Meanwhile, back in Westminster

The imminent triggering of article 50 seems to have focused a few political minds, not least in Labour, replacing the party’s previous woolliness on what it wants from Brexit with a series of red lines over what a final deal must contain.
The party’s Brexit spokesman, Keir Starmer, used a heavily-trailed speech on Monday to set out Labour’s six tests for any future deal, including delivering “the exact same benefits as single market membership” and managing migration “in the interests of the economy and communities”.
All had previously been pledged by the government, Starmer explained. While some speculated that Starmer, long tipped as a possible Labour leadership contender, was partly on manoeuvres in anticipation of a future vacancy, Jeremy Corbyn also used the weekend to toughen his language on Brexit.
Labour would oppose any ministerial moves to rewrite EU laws and regulations without proper parliamentary scrutiny under the government’s so-called great repeal bill, the white paper expected on Thursday, the Labour leader said:
We’re not going to sit there and hand over powers to this government to override parliament, override democracy and just set down a series of diktats on what’s going to happen in the future.
It’s not just Labour issuing pre-article 50 demands. Ukip – now down to zero MPs after Douglas Carswell left the party at the weekend – issued its own six “key tests” on Monday, including full control of immigration, control of fisheries and (ahem) no severance payments to the EU.
Not to be outdone, the cross-party Open Britain group of former remainers was due to issue its own Labour-style list of expectations. This, however, runs to ten points, not six. Expect more lists to come.

You should also know:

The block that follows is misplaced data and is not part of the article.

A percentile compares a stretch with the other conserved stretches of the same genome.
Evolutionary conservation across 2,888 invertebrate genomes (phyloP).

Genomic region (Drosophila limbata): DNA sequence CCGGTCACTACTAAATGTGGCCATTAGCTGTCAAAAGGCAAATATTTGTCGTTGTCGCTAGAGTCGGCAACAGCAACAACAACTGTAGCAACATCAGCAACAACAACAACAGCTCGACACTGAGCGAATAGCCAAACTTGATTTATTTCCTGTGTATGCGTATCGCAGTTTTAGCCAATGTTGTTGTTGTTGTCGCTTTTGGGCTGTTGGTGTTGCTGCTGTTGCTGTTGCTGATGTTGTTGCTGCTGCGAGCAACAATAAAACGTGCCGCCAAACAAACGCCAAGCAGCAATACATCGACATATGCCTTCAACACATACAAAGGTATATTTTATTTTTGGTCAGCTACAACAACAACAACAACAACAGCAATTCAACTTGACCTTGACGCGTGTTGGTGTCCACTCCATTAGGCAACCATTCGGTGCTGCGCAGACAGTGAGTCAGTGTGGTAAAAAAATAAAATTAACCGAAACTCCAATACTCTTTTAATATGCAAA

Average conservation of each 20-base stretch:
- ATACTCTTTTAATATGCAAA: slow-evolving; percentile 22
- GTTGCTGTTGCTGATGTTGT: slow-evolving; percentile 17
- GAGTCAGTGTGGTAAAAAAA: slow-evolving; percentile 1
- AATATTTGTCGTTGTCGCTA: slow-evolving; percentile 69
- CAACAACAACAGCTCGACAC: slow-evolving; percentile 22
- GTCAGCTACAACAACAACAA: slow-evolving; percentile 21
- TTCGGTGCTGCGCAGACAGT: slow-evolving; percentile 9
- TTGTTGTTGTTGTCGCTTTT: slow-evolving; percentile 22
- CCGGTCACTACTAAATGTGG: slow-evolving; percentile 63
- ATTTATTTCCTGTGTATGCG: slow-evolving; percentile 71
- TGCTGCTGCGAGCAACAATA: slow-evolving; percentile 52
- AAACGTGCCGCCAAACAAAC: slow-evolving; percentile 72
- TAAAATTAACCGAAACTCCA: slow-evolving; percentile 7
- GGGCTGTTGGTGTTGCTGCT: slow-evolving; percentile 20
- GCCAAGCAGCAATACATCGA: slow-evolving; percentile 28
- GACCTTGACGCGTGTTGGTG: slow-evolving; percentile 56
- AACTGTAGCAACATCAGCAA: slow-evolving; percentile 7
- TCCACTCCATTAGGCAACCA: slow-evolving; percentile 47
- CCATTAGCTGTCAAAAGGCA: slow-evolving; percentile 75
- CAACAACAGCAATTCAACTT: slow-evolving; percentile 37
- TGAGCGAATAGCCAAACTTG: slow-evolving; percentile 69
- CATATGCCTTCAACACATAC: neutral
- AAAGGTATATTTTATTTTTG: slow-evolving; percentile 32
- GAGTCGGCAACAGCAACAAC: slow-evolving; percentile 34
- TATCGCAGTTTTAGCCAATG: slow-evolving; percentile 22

Read these

In the Guardian, Mark Rice-Oxley pens an impassioned – and regretful – paean to the EU that Britain is on the point of leaving:
People say you can love Europe without loving the EU. That’s the wrong end of the telescope for my generation. It was the camaraderie and fraternity the EU fostered that helped us discover and fall in love with Europe. And that makes the divorce so much more bitter.
The Observer’s editorial on article 50 is savage on “the most irresponsible, least trustworthy government in living memory” jeopardising “60 years of unparalleled European peace, security and prosperity from which it has greatly benefited”:
With jingoistic horns and trumpets drowning out the roar of the deep, the stampede towards the cliff’s edge gathers pace. Every day produces more evidence that this hard Tory Brexit is a disaster in the making ... Truth and common sense are in short supply as Britain charges towards the precipice.
In the Financial Times, Janan Ganesh says over-optimistic UK ministers are manipulating the Brexit debate, spinning the new bottom line at every stage as if it were what they half-expected all along:
Seeing these ministers talk their way out of old promises leaves you with a sense of sinuous political skill but also smallness — of a trio pulling themselves up to their full height to look at the monumental work of exit straight in the ankles.

Tweet of the week

One of several gems from the Katya Adler’s BBC interview with Jean-Claude Juncker:

Jon Stone (@joncstone)
the BBC’s interview with Jean Claude Juncker starts off well
March 24, 2017